20. Apparatus for forming stacks from a plurality of individual articles formed of sheet products that are folded to provide said articles with front and back faces, top and bottom edge surfaces and opposite end surfaces, said apparatus comprising:
a supply mechanism that moves the articles in a longitudinal direction, such that each article is lead by a leading one of the opposite end surfaces;
a revolving transfer wheel having a central circular portion with a periphery and with a plurality of receptacles, each receptacle having a closed end located along a circumference of said central circular portion, each receptacle extending from said closed end to an open end along approximately a tangent from the periphery of said central circular portion, wherein a leading one of said opposite end surfaces of a respective one of said articles is fed into a respective one of said receptacles and is retained therein to be carried by said revolving transfer wheel in an arcuate path around a portion of said circumference to translate positioning of said articles from longitudinal to transverse,
a sequencing device including first means for stopping movement of leading end surfaces of the respective articles carried by said transfer wheel as each of said articles passes said sequencing device so as to remove said individual articles from their respective receptacles, said sequencing device having second means for stacking said articles at a point where the articles are stopped and position transversely in a stack formed along a stacking path running approximately parallel to a radius of said transfer wheel; and
wherein the transfer wheel has clips in the receptacles that are pivoted by a cam in such a way that the articles are jammed into respective receptacles.
The invention relates to an apparatus for forming stacks from individually delivered articles. The articles are in particular diapers or sanitary towels, which are delivered by a production machine and are to be packed in stacks.
A method and apparatus for forming precisely numbered stacks are already known (DE 32 38 888 A1). The successively delivered articles are supplied to a rotating conveying mechanism in the form of a chain. They are inserted perpendicular to the rotary movement into individual compartments of the conveyor chain. This takes place at a reversal point, because there the compartments expand. Removal takes place in that with the aid of a slide several articles are simultaneously slid out of the compartments and drop onto a jointly moving table. On sliding out the articles have the same speed as the rotating conveying mechanism. On sliding out the individual articles have a reciprocal spacing. Prior to its further treatment the stack must be precompressed.
In an apparatus for producing the fold of the flap of envelopes (GB 1 329 260), it is known following the flap fold production taking place on the surface of rollers, to supply the envelopes to a rotating wheel, which has slots extending outwardly from the circumference in arcuate manner to the axis of the wheel. After rotating by 180° the envelopes leave the wheel roughly radially and consequently form a stack. The envelopes are shoved under an angle of approximately 45° in sloping manner on the stack.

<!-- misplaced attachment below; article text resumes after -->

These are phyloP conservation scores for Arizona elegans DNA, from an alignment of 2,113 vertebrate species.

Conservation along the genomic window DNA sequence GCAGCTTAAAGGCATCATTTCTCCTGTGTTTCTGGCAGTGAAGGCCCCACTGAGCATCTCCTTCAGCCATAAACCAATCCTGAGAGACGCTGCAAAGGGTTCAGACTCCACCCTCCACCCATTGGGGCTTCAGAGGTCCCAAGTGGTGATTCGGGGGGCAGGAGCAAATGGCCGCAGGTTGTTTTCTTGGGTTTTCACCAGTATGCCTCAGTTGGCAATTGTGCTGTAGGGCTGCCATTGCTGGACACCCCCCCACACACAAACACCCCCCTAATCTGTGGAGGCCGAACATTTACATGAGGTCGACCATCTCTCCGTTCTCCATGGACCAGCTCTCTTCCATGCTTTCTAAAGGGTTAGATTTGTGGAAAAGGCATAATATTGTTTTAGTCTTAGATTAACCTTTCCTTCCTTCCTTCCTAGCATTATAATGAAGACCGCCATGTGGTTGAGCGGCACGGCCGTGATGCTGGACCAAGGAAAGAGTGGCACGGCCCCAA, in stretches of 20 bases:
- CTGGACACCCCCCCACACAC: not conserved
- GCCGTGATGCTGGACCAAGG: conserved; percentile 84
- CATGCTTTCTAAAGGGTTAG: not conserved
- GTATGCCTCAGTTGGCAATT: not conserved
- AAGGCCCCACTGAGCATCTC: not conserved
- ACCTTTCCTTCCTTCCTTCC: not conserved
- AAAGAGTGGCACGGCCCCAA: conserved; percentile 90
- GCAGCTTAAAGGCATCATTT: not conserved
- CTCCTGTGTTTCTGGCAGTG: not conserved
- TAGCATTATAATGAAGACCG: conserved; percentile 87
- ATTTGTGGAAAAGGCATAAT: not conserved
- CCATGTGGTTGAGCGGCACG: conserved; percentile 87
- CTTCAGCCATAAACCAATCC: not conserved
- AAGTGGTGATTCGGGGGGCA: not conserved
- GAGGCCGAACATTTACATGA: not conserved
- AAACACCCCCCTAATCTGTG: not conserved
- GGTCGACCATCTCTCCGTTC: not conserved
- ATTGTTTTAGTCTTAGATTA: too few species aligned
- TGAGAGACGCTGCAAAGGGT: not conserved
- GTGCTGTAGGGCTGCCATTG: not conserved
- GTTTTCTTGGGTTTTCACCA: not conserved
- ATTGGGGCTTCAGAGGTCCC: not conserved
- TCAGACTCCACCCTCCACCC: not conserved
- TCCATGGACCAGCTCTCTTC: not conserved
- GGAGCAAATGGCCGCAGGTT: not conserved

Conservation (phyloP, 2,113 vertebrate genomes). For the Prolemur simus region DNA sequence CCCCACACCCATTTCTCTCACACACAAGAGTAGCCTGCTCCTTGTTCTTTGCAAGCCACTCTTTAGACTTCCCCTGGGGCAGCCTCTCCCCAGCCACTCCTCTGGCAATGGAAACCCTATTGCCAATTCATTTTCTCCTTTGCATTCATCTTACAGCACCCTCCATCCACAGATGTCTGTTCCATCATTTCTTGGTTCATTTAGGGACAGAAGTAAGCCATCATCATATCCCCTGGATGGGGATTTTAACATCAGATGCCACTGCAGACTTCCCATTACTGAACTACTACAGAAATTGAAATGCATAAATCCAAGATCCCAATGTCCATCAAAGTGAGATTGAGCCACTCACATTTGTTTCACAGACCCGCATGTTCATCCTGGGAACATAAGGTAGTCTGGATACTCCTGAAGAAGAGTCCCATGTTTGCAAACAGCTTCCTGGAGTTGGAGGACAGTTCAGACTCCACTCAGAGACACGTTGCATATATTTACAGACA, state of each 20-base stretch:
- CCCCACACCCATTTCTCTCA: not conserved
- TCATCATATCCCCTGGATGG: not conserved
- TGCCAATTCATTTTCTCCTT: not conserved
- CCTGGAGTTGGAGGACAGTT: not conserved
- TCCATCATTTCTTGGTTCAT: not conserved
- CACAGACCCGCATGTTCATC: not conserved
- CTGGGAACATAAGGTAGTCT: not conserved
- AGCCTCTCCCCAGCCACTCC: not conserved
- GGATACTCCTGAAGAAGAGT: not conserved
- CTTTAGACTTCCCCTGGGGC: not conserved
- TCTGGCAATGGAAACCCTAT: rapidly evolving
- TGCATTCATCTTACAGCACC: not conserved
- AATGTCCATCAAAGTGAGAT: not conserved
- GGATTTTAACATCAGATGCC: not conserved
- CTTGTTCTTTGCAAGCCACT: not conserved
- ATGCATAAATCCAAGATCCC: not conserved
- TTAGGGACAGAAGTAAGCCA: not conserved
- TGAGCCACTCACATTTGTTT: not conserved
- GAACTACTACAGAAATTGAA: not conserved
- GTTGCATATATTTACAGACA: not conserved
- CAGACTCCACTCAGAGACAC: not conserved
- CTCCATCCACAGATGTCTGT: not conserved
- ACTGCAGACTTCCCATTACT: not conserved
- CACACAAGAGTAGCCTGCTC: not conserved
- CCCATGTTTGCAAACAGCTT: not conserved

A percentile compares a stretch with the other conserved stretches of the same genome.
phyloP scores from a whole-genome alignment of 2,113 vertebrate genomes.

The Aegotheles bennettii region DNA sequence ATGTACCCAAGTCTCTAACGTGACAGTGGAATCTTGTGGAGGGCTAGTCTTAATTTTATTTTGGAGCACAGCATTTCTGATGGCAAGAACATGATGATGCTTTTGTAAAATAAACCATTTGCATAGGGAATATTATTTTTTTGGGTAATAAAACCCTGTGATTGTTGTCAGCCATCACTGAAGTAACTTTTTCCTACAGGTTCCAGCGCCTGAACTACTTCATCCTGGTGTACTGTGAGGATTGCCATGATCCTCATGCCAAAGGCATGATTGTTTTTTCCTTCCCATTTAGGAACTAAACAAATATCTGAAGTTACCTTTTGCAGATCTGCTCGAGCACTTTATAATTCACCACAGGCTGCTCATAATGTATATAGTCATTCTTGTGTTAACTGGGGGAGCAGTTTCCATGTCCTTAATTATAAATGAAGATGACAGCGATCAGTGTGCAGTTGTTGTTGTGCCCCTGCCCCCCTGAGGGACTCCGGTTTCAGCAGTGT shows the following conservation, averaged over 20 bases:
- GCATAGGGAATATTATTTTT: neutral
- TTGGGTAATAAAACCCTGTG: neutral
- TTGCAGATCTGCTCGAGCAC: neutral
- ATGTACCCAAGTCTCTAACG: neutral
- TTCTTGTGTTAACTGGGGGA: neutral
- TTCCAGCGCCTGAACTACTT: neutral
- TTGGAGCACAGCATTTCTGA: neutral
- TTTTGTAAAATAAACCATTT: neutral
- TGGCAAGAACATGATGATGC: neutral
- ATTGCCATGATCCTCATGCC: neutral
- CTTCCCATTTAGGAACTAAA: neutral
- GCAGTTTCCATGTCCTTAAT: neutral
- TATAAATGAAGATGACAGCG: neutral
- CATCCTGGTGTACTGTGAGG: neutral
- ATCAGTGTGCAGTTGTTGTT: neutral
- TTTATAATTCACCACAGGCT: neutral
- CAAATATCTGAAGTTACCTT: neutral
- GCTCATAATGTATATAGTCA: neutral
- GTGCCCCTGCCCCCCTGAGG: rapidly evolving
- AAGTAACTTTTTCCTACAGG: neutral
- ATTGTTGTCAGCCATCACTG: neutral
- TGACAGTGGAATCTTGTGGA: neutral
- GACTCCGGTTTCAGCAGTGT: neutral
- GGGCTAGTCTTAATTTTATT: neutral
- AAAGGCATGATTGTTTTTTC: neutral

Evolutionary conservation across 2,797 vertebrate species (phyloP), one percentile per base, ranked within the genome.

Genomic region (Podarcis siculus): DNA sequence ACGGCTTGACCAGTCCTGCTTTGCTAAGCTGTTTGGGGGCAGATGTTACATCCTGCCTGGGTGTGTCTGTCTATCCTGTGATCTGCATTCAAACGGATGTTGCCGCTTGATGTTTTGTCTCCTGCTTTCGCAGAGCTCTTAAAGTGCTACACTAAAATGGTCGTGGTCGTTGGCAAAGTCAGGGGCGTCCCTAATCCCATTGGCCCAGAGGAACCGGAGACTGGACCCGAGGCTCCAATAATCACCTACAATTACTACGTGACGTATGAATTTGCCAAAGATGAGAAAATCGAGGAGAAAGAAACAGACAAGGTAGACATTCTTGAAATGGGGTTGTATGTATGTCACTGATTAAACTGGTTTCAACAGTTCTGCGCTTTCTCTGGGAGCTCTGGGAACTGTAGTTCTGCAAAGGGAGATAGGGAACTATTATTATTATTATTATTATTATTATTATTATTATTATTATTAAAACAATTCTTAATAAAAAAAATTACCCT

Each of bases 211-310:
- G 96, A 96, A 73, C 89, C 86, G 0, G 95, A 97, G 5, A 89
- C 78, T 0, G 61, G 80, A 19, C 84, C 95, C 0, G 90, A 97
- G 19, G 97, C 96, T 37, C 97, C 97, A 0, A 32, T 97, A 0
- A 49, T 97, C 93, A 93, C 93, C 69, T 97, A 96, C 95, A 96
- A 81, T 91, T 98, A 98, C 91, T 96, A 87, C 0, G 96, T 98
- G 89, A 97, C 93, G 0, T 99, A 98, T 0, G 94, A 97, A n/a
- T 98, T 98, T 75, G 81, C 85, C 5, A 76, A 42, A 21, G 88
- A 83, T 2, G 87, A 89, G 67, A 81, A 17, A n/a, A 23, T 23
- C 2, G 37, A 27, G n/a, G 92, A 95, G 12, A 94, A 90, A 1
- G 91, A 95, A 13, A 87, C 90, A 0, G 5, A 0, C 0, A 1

In another known stacking apparatus (EP 344 716 B1) the articles to be stacked, namely paper handkerchiefs, are removed from a delivery wheel having individual receptacles and placed on a vertical stack. Such a vertical stack is only usable with very thin articles.
In addition, a method and an apparatus for stacking folded or unfolded paper blanks are known (DE-OS 37 00 930), in which the blanks are conveyed with the aid of a delivery wheel to a stack formation apparatus, where they slide out of the delivery wheel receptacles and are placed on a vertical stack.
The problem of the invention is to provide an apparatus of the aforementioned type more particularly usable for diapers and sanitary towels, which prevents damage or deformation and a jumping out of the product during stack formation and in which the stack requires no precompression.
To solve this problem the invention proposes an apparatus having the features of claim 1. Further developments of the invention form the subject matter of the subclaims.
Due to the fact that the transfer or delivery mechanism receives the articles tangentially and supplies them radially, during the formation of the stack the articles can be present without any reciprocal spacing, so that neither a precompression of the stack, nor an impacting of the articles with a relatively high speed occur. As a result there is a reduction of the risks of deformation and/or damage.
The rotating transfer mechanism can also be formed e.g. by a conveying chain, which is guided along a closed path.
According to the invention, the receptacles are constructed in such a way that they can in each case grip and hold an article and it is sufficient if this takes place in the vicinity of a front edge of the article in the supply direction. In order to obtain a precise orientation of the articles in the receptacles, it can be provided that they have a stop for the front edge of the particular article.
According to a further development of the invention the receptacles are constructed in pocket-like manner, i.e. at least in the vicinity of the leading edge of the article containing two side walls between which the articles are held.